General thoughts/observations regarding Chapter 3:
A lot of this (in the first few pages) is very similar to the 'note-taking' techniques one learns while in middle school or early high school. I say this not just because it's all about efficiency, hierarchy of information, and (obviously) organizing ideas in a way that helps both the person doing the organizing AND anyone else who plans to utilize the material later on--but also because the overall tone of the chapter is authoritative (in the sense that Lynch is addressing us in a way that a school teacher might address his/her students who presume to 'know' how to do all of this already [duh]). At first, I skimmed this chapter--thinking to myself "This is almost common sense stuff. I've been doing this kind of thing (academically at least) for a good portion of my life. I'm a human. Of course I understand the basic principles of organizing information and presenting it in a way that is completely coherent and logical." Then, I read it again, slowly. Obviously, I noticed plenty of things that escaped me during my first presumptuous read:
Taxonomies and Controlled Vocabulary:
I feel like this kind of thing can tie into 'register' and the rhetorical situation. Vocabulary coherency is crucial to any rhetor's overall mission (to steer a large group of people in a singular direction). The audience must be considered, and addressed as a whole. A web designer is a rhetor in that he/she is attempting to present information in a way that appeases as many people (site visitors) as possible.
This kind of thing applies to individual sites and the Internet as a whole--being that most sites are designed with similar underlying themes (menus [and drop-down menus], banners, strategically placed links, etc). Everyone knows a website when they see one. If that makes sense.
This section reminds me of wiki-collaboration--especially when considering the "Recent Changes" function or the "History" function. Wiki users use these functions in the same way--attempting to view multiple versions of something in order to determine which variation best suits the overall purpose of the site or project or what-have-you.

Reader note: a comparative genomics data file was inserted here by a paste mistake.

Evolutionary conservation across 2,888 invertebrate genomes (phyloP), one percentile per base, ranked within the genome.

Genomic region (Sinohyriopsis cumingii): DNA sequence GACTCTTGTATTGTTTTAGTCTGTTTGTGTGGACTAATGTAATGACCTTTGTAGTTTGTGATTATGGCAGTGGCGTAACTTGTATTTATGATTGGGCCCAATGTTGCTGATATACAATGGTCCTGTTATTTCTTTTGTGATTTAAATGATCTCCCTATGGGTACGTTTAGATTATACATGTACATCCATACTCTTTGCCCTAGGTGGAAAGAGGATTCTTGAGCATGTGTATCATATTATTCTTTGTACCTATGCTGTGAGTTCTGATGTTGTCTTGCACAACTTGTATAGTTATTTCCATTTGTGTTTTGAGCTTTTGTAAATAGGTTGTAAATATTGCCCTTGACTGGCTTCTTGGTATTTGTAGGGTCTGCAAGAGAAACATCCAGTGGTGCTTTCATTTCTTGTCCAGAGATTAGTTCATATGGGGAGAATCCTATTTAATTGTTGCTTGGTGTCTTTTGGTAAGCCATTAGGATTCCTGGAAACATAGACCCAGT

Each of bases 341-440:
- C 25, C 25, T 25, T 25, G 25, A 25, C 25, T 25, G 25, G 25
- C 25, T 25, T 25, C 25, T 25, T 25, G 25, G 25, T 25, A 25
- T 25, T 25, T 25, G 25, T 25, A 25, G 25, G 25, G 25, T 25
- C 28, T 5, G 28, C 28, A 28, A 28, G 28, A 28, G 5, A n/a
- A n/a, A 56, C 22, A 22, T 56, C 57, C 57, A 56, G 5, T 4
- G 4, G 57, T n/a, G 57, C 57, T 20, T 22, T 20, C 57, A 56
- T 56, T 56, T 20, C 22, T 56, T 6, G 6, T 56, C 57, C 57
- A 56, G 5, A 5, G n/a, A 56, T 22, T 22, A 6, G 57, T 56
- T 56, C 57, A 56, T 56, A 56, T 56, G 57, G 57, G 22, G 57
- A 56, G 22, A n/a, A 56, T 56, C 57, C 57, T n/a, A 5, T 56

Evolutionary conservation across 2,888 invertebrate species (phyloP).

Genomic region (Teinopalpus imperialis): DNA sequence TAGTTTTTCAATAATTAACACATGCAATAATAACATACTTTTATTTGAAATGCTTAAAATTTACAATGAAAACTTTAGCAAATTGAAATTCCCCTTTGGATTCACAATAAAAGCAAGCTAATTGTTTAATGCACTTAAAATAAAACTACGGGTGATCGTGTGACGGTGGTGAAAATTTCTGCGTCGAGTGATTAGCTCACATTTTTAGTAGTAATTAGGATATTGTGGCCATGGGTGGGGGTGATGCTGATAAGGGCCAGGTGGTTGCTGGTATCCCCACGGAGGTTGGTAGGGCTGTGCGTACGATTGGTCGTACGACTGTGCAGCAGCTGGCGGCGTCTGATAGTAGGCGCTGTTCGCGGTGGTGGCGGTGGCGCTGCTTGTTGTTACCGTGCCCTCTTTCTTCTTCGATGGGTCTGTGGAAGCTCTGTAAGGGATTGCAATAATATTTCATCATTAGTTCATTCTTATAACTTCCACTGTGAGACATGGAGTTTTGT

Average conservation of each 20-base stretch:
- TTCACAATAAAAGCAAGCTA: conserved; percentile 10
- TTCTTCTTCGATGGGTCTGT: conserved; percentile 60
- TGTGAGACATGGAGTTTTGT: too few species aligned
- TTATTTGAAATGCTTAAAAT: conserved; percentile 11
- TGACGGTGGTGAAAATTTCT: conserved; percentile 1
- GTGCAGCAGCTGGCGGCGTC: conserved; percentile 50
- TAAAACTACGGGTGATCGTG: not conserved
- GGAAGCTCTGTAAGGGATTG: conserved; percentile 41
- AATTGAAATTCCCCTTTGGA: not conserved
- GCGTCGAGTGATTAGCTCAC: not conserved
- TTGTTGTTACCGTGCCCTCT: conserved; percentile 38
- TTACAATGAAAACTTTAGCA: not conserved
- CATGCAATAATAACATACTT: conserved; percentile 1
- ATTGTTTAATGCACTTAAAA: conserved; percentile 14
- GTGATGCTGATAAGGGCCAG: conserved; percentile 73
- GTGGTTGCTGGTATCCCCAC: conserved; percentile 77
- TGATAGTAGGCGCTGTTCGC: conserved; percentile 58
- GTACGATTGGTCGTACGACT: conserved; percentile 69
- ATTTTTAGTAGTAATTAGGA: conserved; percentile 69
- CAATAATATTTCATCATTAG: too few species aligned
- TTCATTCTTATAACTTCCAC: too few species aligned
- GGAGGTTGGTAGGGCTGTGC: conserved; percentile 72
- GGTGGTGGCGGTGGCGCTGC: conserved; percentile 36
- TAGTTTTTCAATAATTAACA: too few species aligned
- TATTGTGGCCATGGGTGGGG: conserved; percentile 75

Looking at these diagrams ('hub and spoke' compared to the 'more complex hierarchy') makes me wonder a few things. In this section, logical sequencing is mentioned multiple times. From what I've gathered, it seems that logical sequencing is based on the assumption that each visitor of the site is going to share the same thought process when navigating the site--as if the user is merely visiting with no specific question or issue in mind. As if they're just floating along, going with the flow. While this may sometimes be the case, I feel like most of the time (at least in my personal experience), I have a very specific problem or desire. Lately, I've been trying to gain more knowledge about some of my musical hardware (specifically--a Maschine 2 Sampler)--and have had to scour numerous sites (including YouTube, of course) in order to find very specific information. Some of these sites had 'logical sequencing' sort of layouts--a lot of the information I needed buried in pages only accessible by visiting other pages. Of course, after realizing this, I just started to use the "Search" bar--which most sites have. It's not that it's hard to notice and adapt to the thought patterns laid out by the site designers; it's just more of a time-saving thing. I appreciate good organization, but ultimately, I just want to find out what I need to know. So, in some ways, a "Search" bar almost defeats the purpose of logical sequencing. Of course, I'm only speaking for myself.
Canonical Forms (Where to Put Things and Why)
This reminds me of how psychologists aid in the design of grocery/department stores. Nothing is accidental; everything is very deliberate. Food that must be sold within a certain time frame (things that are about expire, temporary specials from distributors, etc) are always placed on the end caps. The more expensive brands are placed at eye-level--whereas bargain cereals (for example) are placed at the customer's feet. Milk and cheese and meat and produce (and don't forget the pharmacy) are located in the extremities--so as to force the customer to walk through numerous other sections in order to reach them (and hopefully think of plenty of things to add to their carts along the way). This same principle of design is applied to websites. "About Us" or "Contact Us" links are usually placed at the bottom of the page (because who doesn't want to avoid customer service communication at all costs). Shopping Cart sections are usually placed at the right of the screen (like a period at the end of a sentence [reading left to right]--the logical end to a visit [buy something]). Links to outside web sites on the extremities (right or left)--like windows in a house.